The other half

Male contraception is on its way

Peter Hoffman/The New York Times

Male contraception is finally coming — and it might be here as soon as 2018. Vasalgel, a non-hormonal male contraceptive owned by the medical research organization the Parsemus Foundation is poised as the first FDA-approved male contraceptive since the condom. One injection of Vasalgel — a polymer that’s injected under local anesthetic into the man’s sperm-carrying tubes, accessible through the scrotum — could last for several years. It works by blocking sperm and is expected to be reversible through a second injection that dissolves the polymer. It’s length of efficacy will be tested during medical trials, which start in 2016 and the contraceptive is estimated to hit the U.S. market between 2018 and 2020. Other male contraceptives are underway as well: there is Gendarussa which would prevent the sperm’s ability to fertilise an egg, an anti-Eppin agent which prevents sperm from swimming, and – probably most controversial, the “Clean Sheets Pill.” Yes, you’ve guessed that right: that drug is designed “to allow orgasm while inhibiting ejaculation.” While none of those have gone past the clinical trial phases, male contraception is slowly but surely becoming inevitable, and bound to change a lot of lives, as well as the way we think about sex and relationships.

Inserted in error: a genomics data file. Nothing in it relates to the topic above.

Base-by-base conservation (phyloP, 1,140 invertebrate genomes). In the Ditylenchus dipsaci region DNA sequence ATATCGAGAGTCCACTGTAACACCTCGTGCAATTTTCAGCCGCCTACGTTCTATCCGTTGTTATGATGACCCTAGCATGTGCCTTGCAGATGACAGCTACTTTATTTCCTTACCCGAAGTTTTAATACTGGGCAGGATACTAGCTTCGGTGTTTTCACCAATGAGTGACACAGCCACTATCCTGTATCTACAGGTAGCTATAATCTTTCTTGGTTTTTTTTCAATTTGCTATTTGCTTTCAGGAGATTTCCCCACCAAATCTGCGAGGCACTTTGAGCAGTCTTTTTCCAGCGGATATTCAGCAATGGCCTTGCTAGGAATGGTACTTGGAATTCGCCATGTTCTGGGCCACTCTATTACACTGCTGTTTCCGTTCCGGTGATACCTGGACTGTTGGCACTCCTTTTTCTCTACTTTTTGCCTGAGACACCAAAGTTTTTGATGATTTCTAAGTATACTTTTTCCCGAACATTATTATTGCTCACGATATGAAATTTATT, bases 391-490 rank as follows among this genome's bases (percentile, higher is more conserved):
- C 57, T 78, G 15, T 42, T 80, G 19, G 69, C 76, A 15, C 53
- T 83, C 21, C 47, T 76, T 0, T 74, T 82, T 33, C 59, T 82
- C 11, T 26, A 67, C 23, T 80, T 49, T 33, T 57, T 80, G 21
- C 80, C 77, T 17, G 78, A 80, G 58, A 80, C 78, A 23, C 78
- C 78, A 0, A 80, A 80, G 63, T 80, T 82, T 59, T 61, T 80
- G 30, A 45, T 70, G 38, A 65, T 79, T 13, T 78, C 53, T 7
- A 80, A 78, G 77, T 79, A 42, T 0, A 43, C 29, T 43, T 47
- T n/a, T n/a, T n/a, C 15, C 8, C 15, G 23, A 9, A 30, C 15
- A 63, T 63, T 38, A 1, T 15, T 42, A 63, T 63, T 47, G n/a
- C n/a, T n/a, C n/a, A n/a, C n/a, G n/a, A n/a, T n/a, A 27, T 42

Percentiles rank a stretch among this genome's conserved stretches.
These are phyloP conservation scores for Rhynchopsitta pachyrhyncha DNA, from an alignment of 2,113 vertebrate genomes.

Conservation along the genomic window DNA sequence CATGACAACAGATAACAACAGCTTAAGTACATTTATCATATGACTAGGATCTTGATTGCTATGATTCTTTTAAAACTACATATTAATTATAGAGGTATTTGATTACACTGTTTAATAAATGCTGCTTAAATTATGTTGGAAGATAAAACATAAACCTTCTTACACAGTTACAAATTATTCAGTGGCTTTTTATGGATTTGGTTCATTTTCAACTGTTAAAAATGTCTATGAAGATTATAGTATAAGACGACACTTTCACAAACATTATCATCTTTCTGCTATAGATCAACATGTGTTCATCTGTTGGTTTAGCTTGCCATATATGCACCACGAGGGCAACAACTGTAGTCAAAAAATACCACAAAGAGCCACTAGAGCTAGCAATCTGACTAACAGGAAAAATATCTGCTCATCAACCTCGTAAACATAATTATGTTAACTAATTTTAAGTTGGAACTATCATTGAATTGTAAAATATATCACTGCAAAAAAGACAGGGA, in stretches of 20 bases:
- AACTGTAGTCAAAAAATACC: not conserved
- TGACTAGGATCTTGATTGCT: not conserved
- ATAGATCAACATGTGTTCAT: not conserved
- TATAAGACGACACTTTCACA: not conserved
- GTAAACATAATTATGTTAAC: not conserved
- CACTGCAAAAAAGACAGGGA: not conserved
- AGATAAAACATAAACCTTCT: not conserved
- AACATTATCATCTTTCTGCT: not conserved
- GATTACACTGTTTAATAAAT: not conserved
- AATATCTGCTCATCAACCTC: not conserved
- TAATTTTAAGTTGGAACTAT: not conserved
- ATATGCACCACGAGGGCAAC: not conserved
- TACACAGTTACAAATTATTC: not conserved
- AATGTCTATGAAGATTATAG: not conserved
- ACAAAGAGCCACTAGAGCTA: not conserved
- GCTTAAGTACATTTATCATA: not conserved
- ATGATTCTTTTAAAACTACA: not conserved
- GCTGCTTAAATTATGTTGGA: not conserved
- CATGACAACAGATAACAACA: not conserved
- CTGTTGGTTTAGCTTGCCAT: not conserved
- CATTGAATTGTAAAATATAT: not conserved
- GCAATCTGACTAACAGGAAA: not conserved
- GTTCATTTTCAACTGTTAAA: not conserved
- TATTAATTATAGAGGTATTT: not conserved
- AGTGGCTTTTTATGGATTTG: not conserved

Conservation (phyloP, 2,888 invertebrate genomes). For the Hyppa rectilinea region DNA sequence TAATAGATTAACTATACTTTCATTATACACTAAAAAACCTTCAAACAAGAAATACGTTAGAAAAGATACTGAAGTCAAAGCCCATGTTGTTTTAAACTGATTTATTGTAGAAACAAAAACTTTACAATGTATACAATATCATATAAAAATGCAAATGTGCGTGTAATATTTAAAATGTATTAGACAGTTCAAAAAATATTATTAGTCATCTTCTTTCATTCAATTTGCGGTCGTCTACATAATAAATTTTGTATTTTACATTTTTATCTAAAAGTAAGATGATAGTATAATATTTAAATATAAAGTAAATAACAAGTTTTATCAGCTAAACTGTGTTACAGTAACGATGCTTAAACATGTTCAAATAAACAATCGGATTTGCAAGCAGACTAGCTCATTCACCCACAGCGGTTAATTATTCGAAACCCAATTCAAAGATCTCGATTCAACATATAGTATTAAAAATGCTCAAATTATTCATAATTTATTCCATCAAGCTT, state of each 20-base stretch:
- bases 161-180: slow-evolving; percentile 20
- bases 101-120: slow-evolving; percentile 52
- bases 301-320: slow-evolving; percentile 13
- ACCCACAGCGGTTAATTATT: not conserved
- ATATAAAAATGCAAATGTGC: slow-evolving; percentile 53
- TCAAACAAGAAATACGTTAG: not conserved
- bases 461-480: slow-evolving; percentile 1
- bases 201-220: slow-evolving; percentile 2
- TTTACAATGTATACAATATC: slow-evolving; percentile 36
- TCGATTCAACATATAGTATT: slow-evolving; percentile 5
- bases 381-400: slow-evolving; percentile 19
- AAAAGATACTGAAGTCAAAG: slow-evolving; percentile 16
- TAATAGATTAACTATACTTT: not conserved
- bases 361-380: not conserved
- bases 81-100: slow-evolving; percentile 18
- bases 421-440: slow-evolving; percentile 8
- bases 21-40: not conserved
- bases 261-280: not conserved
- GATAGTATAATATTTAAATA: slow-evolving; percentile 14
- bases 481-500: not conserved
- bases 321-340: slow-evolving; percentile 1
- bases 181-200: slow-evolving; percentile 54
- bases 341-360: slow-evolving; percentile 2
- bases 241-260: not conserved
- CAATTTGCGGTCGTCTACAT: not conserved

Read the full story at The Telegraph.

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